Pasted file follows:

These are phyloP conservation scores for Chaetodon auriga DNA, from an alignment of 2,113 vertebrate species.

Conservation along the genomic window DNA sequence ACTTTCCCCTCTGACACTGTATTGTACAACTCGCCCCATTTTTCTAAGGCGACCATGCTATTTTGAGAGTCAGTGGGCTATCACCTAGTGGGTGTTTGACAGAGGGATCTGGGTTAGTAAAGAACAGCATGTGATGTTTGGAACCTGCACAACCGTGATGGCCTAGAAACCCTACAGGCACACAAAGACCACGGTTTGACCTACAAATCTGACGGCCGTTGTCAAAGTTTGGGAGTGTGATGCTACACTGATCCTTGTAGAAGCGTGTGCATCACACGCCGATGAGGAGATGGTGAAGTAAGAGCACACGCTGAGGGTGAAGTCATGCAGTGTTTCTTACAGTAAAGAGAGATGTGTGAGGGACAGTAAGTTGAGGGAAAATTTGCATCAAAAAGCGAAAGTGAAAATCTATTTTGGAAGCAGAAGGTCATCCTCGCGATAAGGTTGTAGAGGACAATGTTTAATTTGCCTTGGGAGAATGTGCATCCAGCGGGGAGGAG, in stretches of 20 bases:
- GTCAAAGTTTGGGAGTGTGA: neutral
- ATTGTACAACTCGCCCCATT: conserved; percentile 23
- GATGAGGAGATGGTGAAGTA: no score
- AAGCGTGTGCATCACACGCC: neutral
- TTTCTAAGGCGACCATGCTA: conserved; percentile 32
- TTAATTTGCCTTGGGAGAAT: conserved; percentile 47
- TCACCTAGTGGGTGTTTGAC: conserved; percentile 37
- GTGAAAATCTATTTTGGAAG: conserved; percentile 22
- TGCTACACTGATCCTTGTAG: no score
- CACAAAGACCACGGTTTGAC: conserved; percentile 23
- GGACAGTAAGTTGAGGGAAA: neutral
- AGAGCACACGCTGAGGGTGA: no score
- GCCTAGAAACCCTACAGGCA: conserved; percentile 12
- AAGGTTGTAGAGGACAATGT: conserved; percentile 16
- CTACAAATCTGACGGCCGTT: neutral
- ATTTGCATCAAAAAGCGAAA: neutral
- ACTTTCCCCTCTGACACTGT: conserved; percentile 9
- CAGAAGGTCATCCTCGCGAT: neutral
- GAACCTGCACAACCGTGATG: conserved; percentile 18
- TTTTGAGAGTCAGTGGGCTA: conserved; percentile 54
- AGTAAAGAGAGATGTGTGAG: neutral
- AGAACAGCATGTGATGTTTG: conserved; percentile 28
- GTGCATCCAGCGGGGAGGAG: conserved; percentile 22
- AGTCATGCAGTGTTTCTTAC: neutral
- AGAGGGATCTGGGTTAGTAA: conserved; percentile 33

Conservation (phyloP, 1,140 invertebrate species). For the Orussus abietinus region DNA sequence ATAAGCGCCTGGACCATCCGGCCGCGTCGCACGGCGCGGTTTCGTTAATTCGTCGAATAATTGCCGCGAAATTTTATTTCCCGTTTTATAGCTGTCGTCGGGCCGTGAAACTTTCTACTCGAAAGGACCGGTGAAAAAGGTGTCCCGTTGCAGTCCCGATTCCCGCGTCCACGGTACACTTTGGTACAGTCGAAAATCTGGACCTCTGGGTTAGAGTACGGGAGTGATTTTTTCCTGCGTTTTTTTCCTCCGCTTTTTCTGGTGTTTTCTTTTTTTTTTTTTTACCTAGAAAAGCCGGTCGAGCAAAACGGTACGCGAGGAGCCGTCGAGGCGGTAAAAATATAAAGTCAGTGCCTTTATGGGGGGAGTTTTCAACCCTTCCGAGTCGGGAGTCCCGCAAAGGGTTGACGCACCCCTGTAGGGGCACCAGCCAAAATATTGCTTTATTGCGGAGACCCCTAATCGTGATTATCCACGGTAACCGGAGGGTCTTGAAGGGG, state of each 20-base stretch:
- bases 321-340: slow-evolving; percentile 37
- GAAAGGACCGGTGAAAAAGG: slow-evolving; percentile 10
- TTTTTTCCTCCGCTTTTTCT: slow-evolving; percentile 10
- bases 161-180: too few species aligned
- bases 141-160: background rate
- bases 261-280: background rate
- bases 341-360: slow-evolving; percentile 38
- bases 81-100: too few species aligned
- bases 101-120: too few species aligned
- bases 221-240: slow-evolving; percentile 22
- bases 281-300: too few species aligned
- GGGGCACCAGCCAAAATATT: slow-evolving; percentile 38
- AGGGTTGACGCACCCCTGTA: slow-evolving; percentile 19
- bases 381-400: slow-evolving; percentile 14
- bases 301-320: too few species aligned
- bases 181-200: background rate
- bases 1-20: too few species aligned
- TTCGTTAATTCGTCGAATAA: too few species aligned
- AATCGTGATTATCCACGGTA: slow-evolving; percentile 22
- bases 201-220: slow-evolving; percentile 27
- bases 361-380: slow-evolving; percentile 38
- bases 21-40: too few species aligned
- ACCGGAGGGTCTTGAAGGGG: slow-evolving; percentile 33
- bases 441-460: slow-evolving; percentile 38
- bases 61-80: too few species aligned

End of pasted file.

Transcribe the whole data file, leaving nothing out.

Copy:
These are phyloP conservation scores for Chaetodon auriga DNA, from an alignment of 2,113 vertebrate species.

Conservation along the genomic window DNA sequence ACTTTCCCCTCTGACACTGTATTGTACAACTCGCCCCATTTTTCTAAGGCGACCATGCTATTTTGAGAGTCAGTGGGCTATCACCTAGTGGGTGTTTGACAGAGGGATCTGGGTTAGTAAAGAACAGCATGTGATGTTTGGAACCTGCACAACCGTGATGGCCTAGAAACCCTACAGGCACACAAAGACCACGGTTTGACCTACAAATCTGACGGCCGTTGTCAAAGTTTGGGAGTGTGATGCTACACTGATCCTTGTAGAAGCGTGTGCATCACACGCCGATGAGGAGATGGTGAAGTAAGAGCACACGCTGAGGGTGAAGTCATGCAGTGTTTCTTACAGTAAAGAGAGATGTGTGAGGGACAGTAAGTTGAGGGAAAATTTGCATCAAAAAGCGAAAGTGAAAATCTATTTTGGAAGCAGAAGGTCATCCTCGCGATAAGGTTGTAGAGGACAATGTTTAATTTGCCTTGGGAGAATGTGCATCCAGCGGGGAGGAG, in stretches of 20 bases:
- GTCAAAGTTTGGGAGTGTGA: neutral
- ATTGTACAACTCGCCCCATT: conserved; percentile 23
- GATGAGGAGATGGTGAAGTA: no score
- AAGCGTGTGCATCACACGCC: neutral
- TTTCTAAGGCGACCATGCTA: conserved; percentile 32
- TTAATTTGCCTTGGGAGAAT: conserved; percentile 47
- TCACCTAGTGGGTGTTTGAC: conserved; percentile 37
- GTGAAAATCTATTTTGGAAG: conserved; percentile 22
- TGCTACACTGATCCTTGTAG: no score
- CACAAAGACCACGGTTTGAC: conserved; percentile 23
- GGACAGTAAGTTGAGGGAAA: neutral
- AGAGCACACGCTGAGGGTGA: no score
- GCCTAGAAACCCTACAGGCA: conserved; percentile 12
- AAGGTTGTAGAGGACAATGT: conserved; percentile 16
- CTACAAATCTGACGGCCGTT: neutral
- ATTTGCATCAAAAAGCGAAA: neutral
- ACTTTCCCCTCTGACACTGT: conserved; percentile 9
- CAGAAGGTCATCCTCGCGAT: neutral
- GAACCTGCACAACCGTGATG: conserved; percentile 18
- TTTTGAGAGTCAGTGGGCTA: conserved; percentile 54
- AGTAAAGAGAGATGTGTGAG: neutral
- AGAACAGCATGTGATGTTTG: conserved; percentile 28
- GTGCATCCAGCGGGGAGGAG: conserved; percentile 22
- AGTCATGCAGTGTTTCTTAC: neutral
- AGAGGGATCTGGGTTAGTAA: conserved; percentile 33

Conservation (phyloP, 1,140 invertebrate species). For the Orussus abietinus region DNA sequence ATAAGCGCCTGGACCATCCGGCCGCGTCGCACGGCGCGGTTTCGTTAATTCGTCGAATAATTGCCGCGAAATTTTATTTCCCGTTTTATAGCTGTCGTCGGGCCGTGAAACTTTCTACTCGAAAGGACCGGTGAAAAAGGTGTCCCGTTGCAGTCCCGATTCCCGCGTCCACGGTACACTTTGGTACAGTCGAAAATCTGGACCTCTGGGTTAGAGTACGGGAGTGATTTTTTCCTGCGTTTTTTTCCTCCGCTTTTTCTGGTGTTTTCTTTTTTTTTTTTTTACCTAGAAAAGCCGGTCGAGCAAAACGGTACGCGAGGAGCCGTCGAGGCGGTAAAAATATAAAGTCAGTGCCTTTATGGGGGGAGTTTTCAACCCTTCCGAGTCGGGAGTCCCGCAAAGGGTTGACGCACCCCTGTAGGGGCACCAGCCAAAATATTGCTTTATTGCGGAGACCCCTAATCGTGATTATCCACGGTAACCGGAGGGTCTTGAAGGGG, state of each 20-base stretch:
- bases 321-340: slow-evolving; percentile 37
- GAAAGGACCGGTGAAAAAGG: slow-evolving; percentile 10
- TTTTTTCCTCCGCTTTTTCT: slow-evolving; percentile 10
- bases 161-180: too few species aligned
- bases 141-160: background rate
- bases 261-280: background rate
- bases 341-360: slow-evolving; percentile 38
- bases 81-100: too few species aligned
- bases 101-120: too few species aligned
- bases 221-240: slow-evolving; percentile 22
- bases 281-300: too few species aligned
- GGGGCACCAGCCAAAATATT: slow-evolving; percentile 38
- AGGGTTGACGCACCCCTGTA: slow-evolving; percentile 19
- bases 381-400: slow-evolving; percentile 14
- bases 301-320: too few species aligned
- bases 181-200: background rate
- bases 1-20: too few species aligned
- TTCGTTAATTCGTCGAATAA: too few species aligned
- AATCGTGATTATCCACGGTA: slow-evolving; percentile 22
- bases 201-220: slow-evolving; percentile 27
- bases 361-380: slow-evolving; percentile 38
- bases 21-40: too few species aligned
- ACCGGAGGGTCTTGAAGGGG: slow-evolving; percentile 33
- bases 441-460: slow-evolving; percentile 38
- bases 61-80: too few species aligned